Alex Hern is a technology reporter for the Guardian. He was formerly staff writer at the New Statesman. You should follow Alex on Twitter.

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How Theresa May laid a trap for herself on the immigration target

When Home Secretary, she insisted on keeping foreign students in the figures – causing a headache for herself today.

When Home Secretary, Theresa May insisted that foreign students should continue to be counted in the overall immigration figures. Some cabinet colleagues, including then Business Secretary Vince Cable and Chancellor George Osborne wanted to reverse this. It was economically illiterate. Current ministers, like the Foreign Secretary Boris Johnson, Chancellor Philip Hammond and Home Secretary Amber Rudd, also want foreign students exempted from the total.

David Cameron’s government aimed to cut immigration figures – including overseas students in that aim meant trying to limit one of the UK’s crucial financial resources. They are worth £25bn to the UK economy, and their fees make up 14 per cent of total university income. And the impact is not just financial – welcoming foreign students is diplomatically and culturally key to Britain’s reputation and its relationship with the rest of the world too. Even more important now Brexit is on its way.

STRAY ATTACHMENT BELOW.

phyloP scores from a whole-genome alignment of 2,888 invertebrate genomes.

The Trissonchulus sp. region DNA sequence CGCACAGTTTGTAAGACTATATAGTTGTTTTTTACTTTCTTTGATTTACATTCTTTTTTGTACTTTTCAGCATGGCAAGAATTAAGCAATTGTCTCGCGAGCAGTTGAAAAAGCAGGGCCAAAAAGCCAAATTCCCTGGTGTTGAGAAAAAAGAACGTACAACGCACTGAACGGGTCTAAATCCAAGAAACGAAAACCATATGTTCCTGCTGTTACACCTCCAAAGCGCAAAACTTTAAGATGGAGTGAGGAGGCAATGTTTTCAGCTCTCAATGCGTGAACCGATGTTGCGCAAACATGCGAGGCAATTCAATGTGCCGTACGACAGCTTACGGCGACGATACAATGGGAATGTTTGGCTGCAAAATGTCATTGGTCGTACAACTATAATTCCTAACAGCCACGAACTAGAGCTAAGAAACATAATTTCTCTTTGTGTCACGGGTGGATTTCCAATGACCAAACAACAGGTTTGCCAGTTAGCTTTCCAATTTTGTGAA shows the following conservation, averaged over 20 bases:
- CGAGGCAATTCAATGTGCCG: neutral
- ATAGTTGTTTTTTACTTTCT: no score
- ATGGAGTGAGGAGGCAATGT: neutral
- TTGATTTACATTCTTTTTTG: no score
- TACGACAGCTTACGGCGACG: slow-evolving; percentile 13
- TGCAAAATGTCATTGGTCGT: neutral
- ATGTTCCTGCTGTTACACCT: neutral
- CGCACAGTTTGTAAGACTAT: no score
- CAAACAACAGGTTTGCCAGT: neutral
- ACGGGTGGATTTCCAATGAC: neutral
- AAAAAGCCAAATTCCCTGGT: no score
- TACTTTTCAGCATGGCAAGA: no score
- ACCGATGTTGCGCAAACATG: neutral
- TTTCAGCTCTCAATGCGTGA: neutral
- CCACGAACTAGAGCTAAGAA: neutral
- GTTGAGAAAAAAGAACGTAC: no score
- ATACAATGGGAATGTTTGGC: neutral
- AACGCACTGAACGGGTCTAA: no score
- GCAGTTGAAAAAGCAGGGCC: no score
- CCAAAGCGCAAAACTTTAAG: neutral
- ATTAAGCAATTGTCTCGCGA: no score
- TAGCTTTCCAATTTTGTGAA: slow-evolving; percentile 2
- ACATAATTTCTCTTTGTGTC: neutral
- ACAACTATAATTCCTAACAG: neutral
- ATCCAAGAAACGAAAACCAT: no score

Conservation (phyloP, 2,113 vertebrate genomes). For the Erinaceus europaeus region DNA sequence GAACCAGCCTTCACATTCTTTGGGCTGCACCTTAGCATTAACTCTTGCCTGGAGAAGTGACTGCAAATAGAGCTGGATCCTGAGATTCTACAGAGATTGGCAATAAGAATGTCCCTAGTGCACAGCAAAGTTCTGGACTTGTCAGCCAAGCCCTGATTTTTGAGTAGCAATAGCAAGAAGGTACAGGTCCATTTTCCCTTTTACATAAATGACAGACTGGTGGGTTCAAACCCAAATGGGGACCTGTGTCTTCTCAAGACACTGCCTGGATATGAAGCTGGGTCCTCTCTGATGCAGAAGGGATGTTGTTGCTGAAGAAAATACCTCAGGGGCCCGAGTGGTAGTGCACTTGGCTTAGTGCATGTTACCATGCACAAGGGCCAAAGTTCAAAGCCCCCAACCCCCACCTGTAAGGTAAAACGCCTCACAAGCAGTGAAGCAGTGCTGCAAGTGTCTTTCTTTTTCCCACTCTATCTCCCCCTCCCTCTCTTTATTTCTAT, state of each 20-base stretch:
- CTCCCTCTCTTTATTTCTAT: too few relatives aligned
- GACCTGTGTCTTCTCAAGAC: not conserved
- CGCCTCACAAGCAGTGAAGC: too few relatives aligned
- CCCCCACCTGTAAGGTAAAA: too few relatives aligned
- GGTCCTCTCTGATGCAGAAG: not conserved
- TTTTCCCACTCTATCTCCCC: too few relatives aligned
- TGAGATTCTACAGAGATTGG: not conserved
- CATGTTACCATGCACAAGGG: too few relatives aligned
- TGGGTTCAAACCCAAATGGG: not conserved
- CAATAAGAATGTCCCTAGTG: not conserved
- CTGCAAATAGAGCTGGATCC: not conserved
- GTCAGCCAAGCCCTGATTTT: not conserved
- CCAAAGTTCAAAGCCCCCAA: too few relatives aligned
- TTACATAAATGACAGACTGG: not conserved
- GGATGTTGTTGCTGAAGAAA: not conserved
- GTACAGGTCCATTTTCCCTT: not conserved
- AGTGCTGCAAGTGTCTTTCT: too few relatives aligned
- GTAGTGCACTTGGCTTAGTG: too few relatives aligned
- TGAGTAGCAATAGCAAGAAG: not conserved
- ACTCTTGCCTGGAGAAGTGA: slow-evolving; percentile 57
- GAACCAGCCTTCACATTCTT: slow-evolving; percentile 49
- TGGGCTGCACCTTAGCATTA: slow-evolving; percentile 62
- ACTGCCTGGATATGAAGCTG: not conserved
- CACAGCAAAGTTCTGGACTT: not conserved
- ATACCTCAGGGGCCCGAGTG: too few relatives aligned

But they stayed in the figures – a situation that, along with counterproductive visa restrictions also introduced by May’s old department, put a lot of foreign students off studying here. For example, there has been a 44 per cent decrease in the number of Indian students coming to Britain to study in the last five years.

Now May’s stubbornness on the migration figures appears to have caught up with her. The Times has revealed that the Prime Minister is ready to “soften her longstanding opposition to taking foreign students out of immigration totals”. It reports that she will offer to change the way the numbers are calculated.

Why the u-turn? No 10 says the concession is to ensure the Higher and Research Bill, key university legislation, can pass due to a Lords amendment urging the government not to count students as “long-term migrants” for “public policy purposes”.

But it will also be a factor in May’s manifesto pledge (and continuation of Cameron’s promise) to cut immigration to the “tens of thousands”. Until today, ministers had been unclear about whether this would be in the manifesto.

Now her u-turn on student figures is being seized upon by opposition parties as “massaging” the migration figures to meet her target. An accusation for which May only has herself, and her steadfast politicising of immigration, to blame.

Anoosh Chakelian is senior writer at the New Statesman.